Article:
The Bureau of Library Development’s E-Rate Consultant tracks E-Rate Funding Commitments to Florida’s libraries.
Every year we provide virtual training to help you navigate the E-Rate process.
- E-Rate for Funding Year 2020 (31:16)
- E-Rate for Funding Year 2019 (33:40)
- E-Rate for Funding Year 2018 (37:29)
- 1. What is E-Rate?
E-Rate is a fund set up by the federal government to help schools and public libraries pay their internet connectivity fees. Florida’s public libraries receive about $4 million annually to pay for everything from the internet bill, to WiFi routers, to software to support the infrastructure of a library’s internal connections.
- 2. How is it paid for?
The Federal Communications Commission (FCC) collects money from telecom companies. This process was established in the Telecommunications Act of 1996 (PDF), which called for universal service, or for everyone to have the same access to connectivity rates, regardless of their location.
- 3. Who manages the fund?
E-Rate is managed by the Universal Service Administrative Company (USAC), a nonprofit corporation based out of Washington, DC. USAC administers all applications and requests for funding, makes judgement decisions and disperses funds.
Using the funds
- 4. What can I use this money for?
USAC puts out a list of updated eligible services (PDF) every year. Broadly speaking, there are two main areas of funding; Category One and Category Two services.
Category One funding covers data transmission and internet access from service providers to the buildings themselves. This can even cover the costs of network construction to get that last mile of coverage from an existing area to new or upgraded buildings.
Category Two funds are used to cover services inside of buildings: switches, racks, routers, etc. They can also be used to cover the repair and upkeep of these internal connections, and basic technical support for them as well.
- 5. I run a small lending library in my church/club/neighborhood. Does that mean I can get money for internet bills?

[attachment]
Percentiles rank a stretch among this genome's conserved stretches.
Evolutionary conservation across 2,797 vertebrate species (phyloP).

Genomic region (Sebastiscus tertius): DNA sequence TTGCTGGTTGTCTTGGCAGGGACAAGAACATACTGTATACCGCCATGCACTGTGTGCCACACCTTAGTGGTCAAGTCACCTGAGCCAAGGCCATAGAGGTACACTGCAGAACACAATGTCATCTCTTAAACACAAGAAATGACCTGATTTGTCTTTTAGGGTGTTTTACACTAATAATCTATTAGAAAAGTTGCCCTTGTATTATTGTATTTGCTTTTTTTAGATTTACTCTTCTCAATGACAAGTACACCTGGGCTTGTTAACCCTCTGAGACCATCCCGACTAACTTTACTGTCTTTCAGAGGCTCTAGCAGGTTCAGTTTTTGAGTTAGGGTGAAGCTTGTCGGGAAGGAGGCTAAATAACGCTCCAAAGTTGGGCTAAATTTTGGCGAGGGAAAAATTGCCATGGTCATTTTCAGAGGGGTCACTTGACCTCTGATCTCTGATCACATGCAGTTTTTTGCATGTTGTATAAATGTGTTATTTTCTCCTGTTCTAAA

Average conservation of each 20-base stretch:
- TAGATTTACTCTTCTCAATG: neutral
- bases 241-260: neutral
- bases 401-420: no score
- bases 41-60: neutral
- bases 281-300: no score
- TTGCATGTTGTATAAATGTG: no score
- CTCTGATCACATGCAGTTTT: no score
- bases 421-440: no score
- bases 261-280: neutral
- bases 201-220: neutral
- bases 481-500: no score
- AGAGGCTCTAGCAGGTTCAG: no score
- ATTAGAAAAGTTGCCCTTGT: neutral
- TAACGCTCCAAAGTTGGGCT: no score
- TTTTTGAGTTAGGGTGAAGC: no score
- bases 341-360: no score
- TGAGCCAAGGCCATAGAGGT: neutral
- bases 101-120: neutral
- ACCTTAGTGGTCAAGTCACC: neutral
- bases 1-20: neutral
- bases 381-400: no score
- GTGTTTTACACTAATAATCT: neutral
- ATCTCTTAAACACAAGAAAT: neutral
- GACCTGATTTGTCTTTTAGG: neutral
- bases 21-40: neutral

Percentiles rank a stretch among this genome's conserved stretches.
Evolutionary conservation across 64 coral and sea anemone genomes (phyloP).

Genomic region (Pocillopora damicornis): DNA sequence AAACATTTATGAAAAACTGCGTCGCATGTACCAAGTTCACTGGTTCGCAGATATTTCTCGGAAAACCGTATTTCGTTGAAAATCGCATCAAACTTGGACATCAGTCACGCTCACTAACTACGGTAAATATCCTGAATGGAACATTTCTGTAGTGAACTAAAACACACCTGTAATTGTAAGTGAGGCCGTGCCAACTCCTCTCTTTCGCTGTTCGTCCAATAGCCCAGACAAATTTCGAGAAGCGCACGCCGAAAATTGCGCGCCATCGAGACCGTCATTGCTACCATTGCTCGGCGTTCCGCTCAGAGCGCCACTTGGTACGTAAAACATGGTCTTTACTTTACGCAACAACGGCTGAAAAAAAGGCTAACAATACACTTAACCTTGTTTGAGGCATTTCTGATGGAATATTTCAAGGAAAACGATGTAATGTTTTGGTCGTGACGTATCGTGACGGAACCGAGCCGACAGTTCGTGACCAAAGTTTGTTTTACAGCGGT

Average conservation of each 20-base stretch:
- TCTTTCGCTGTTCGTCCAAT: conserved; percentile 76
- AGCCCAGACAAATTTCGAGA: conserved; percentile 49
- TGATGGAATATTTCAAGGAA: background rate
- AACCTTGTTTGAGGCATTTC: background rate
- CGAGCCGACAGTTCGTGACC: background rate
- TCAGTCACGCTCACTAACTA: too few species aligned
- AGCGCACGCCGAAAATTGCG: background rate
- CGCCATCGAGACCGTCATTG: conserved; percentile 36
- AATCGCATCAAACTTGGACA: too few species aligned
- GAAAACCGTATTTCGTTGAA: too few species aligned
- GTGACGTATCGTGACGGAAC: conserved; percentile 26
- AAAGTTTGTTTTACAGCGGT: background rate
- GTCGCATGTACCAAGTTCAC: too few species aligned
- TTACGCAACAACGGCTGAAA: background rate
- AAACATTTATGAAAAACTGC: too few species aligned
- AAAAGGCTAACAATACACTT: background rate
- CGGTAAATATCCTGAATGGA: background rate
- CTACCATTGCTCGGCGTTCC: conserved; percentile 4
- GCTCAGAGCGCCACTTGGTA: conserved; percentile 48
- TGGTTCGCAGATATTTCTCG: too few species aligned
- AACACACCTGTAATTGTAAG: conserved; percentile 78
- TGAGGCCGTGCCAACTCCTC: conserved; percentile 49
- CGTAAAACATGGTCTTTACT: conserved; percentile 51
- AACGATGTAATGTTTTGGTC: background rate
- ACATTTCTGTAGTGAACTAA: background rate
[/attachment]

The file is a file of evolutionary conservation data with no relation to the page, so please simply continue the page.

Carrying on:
Not exactly. USAC requires that all applicants meet the definition of a school or library. Here in Florida, we define public libraries according to the Library Services and Technology Act, which states that, among other requirements, a library must:
- Be headed by a librarian who has completed a library education program accredited by the American Library Association.
- Have an organized collection of information resources.
- Have paid staff.
- Have separate quarters.
- Be open to the public during regularly-scheduled hours.
If you’re interested in applying as a school, you can contact the Department of Management Services E-Rate Team by visiting their website.
ALA and internet filtering
- 6. Does the American Library Association support E-Rate?
According to their E-Rate policy position documents, “ALA supports policies that maintain robust and stable funding levels for the E-Rate program, a significant source of support for library technology needs.”
In fact, ALA has increasingly become one of the biggest advocates (PDF) for E-Rate with the United States legislature. ALA advocates expanding E-Rate support in rural areas and tribal lands, as well as recognizing the role that robust broadband plays in encouraging innovation and mitigating natural disasters.
- 7. Doesn’t E-Rate require censorship?
It is true that USAC requires that applicants be in compliance with the Children’s Internet Protection Act (CIPA).
CIPA compliance requires libraries to have in place an internet safety policy that addresses:
- Safety and security of minors using electronic communications.
- The ability of minors to access inappropriate materials online.
- Have a technology protection measure in place that blocks or filters internet access.
- Hold a publicly-noticed hearing or meeting to discuss this measure.
- 8. Can you recommend a filter for my library?
We cannot recommend any one product or program over another. However we do conduct a semi-annual survey of internet policies and filtering in Florida’s libraries (PDF).
If you see a filter on the list that sparks your curiosity, feel free to reach out to the library who uses it to ask them about their experiences with that product.
Need our help?
- 9. I keep hearing about E-Rate, but I always seem to miss out on the deadlines. Can you help me with that?
We definitely can. If you sign up for our E-Rate Update mailing list, you’ll get helpful reminders about upcoming program dates and deadlines sent right to your inbox.
- 10. I’m interested in E-Rate, but I’m not sure if my library will qualify, or if it’s right for my community. Can you advise me on that?
Absolutely! If you reach out to Equal Access to All Consultant Emily Hart at 850.245.6633, we can talk about the program in more detail and help you determine whether or not your library can apply.